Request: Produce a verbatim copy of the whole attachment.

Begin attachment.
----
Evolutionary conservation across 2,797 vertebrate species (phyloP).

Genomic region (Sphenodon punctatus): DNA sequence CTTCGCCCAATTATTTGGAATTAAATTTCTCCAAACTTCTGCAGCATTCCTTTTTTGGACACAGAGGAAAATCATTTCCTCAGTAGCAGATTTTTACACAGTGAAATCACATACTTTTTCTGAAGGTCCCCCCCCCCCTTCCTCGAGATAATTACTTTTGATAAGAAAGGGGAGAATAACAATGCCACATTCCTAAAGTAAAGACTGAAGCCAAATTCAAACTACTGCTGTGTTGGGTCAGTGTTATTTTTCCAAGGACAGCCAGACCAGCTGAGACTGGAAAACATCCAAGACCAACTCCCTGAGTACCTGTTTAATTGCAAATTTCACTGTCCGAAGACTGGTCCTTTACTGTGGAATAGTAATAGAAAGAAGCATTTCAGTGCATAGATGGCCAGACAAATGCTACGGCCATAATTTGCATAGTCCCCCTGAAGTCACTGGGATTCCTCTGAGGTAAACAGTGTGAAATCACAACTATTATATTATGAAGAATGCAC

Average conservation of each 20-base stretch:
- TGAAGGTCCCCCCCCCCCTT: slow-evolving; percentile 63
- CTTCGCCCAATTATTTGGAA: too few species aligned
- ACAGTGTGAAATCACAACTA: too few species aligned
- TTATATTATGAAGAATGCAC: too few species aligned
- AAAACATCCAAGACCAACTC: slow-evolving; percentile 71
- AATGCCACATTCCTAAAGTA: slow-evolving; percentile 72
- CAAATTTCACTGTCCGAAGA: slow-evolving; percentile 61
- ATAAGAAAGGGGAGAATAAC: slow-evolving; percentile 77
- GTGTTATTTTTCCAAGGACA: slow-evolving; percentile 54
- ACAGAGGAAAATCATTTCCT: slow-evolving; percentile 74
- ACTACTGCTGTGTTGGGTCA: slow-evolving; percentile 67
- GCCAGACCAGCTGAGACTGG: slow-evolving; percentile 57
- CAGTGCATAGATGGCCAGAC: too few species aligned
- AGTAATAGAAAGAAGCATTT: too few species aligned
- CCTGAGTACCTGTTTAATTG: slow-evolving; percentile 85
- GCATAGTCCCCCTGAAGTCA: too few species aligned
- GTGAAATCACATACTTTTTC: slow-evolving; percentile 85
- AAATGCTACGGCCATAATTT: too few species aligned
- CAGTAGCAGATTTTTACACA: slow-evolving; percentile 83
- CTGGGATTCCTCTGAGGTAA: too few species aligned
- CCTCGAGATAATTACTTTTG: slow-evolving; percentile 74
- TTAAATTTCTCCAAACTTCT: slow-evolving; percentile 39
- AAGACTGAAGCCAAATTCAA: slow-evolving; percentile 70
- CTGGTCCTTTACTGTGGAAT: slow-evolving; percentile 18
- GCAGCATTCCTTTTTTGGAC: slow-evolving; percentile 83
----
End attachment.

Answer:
Evolutionary conservation across 2,797 vertebrate species (phyloP).

Genomic region (Sphenodon punctatus): DNA sequence CTTCGCCCAATTATTTGGAATTAAATTTCTCCAAACTTCTGCAGCATTCCTTTTTTGGACACAGAGGAAAATCATTTCCTCAGTAGCAGATTTTTACACAGTGAAATCACATACTTTTTCTGAAGGTCCCCCCCCCCCTTCCTCGAGATAATTACTTTTGATAAGAAAGGGGAGAATAACAATGCCACATTCCTAAAGTAAAGACTGAAGCCAAATTCAAACTACTGCTGTGTTGGGTCAGTGTTATTTTTCCAAGGACAGCCAGACCAGCTGAGACTGGAAAACATCCAAGACCAACTCCCTGAGTACCTGTTTAATTGCAAATTTCACTGTCCGAAGACTGGTCCTTTACTGTGGAATAGTAATAGAAAGAAGCATTTCAGTGCATAGATGGCCAGACAAATGCTACGGCCATAATTTGCATAGTCCCCCTGAAGTCACTGGGATTCCTCTGAGGTAAACAGTGTGAAATCACAACTATTATATTATGAAGAATGCAC

Average conservation of each 20-base stretch:
- TGAAGGTCCCCCCCCCCCTT: slow-evolving; percentile 63
- CTTCGCCCAATTATTTGGAA: too few species aligned
- ACAGTGTGAAATCACAACTA: too few species aligned
- TTATATTATGAAGAATGCAC: too few species aligned
- AAAACATCCAAGACCAACTC: slow-evolving; percentile 71
- AATGCCACATTCCTAAAGTA: slow-evolving; percentile 72
- CAAATTTCACTGTCCGAAGA: slow-evolving; percentile 61
- ATAAGAAAGGGGAGAATAAC: slow-evolving; percentile 77
- GTGTTATTTTTCCAAGGACA: slow-evolving; percentile 54
- ACAGAGGAAAATCATTTCCT: slow-evolving; percentile 74
- ACTACTGCTGTGTTGGGTCA: slow-evolving; percentile 67
- GCCAGACCAGCTGAGACTGG: slow-evolving; percentile 57
- CAGTGCATAGATGGCCAGAC: too few species aligned
- AGTAATAGAAAGAAGCATTT: too few species aligned
- CCTGAGTACCTGTTTAATTG: slow-evolving; percentile 85
- GCATAGTCCCCCTGAAGTCA: too few species aligned
- GTGAAATCACATACTTTTTC: slow-evolving; percentile 85
- AAATGCTACGGCCATAATTT: too few species aligned
- CAGTAGCAGATTTTTACACA: slow-evolving; percentile 83
- CTGGGATTCCTCTGAGGTAA: too few species aligned
- CCTCGAGATAATTACTTTTG: slow-evolving; percentile 74
- TTAAATTTCTCCAAACTTCT: slow-evolving; percentile 39
- AAGACTGAAGCCAAATTCAA: slow-evolving; percentile 70
- CTGGTCCTTTACTGTGGAAT: slow-evolving; percentile 18
- GCAGCATTCCTTTTTTGGAC: slow-evolving; percentile 83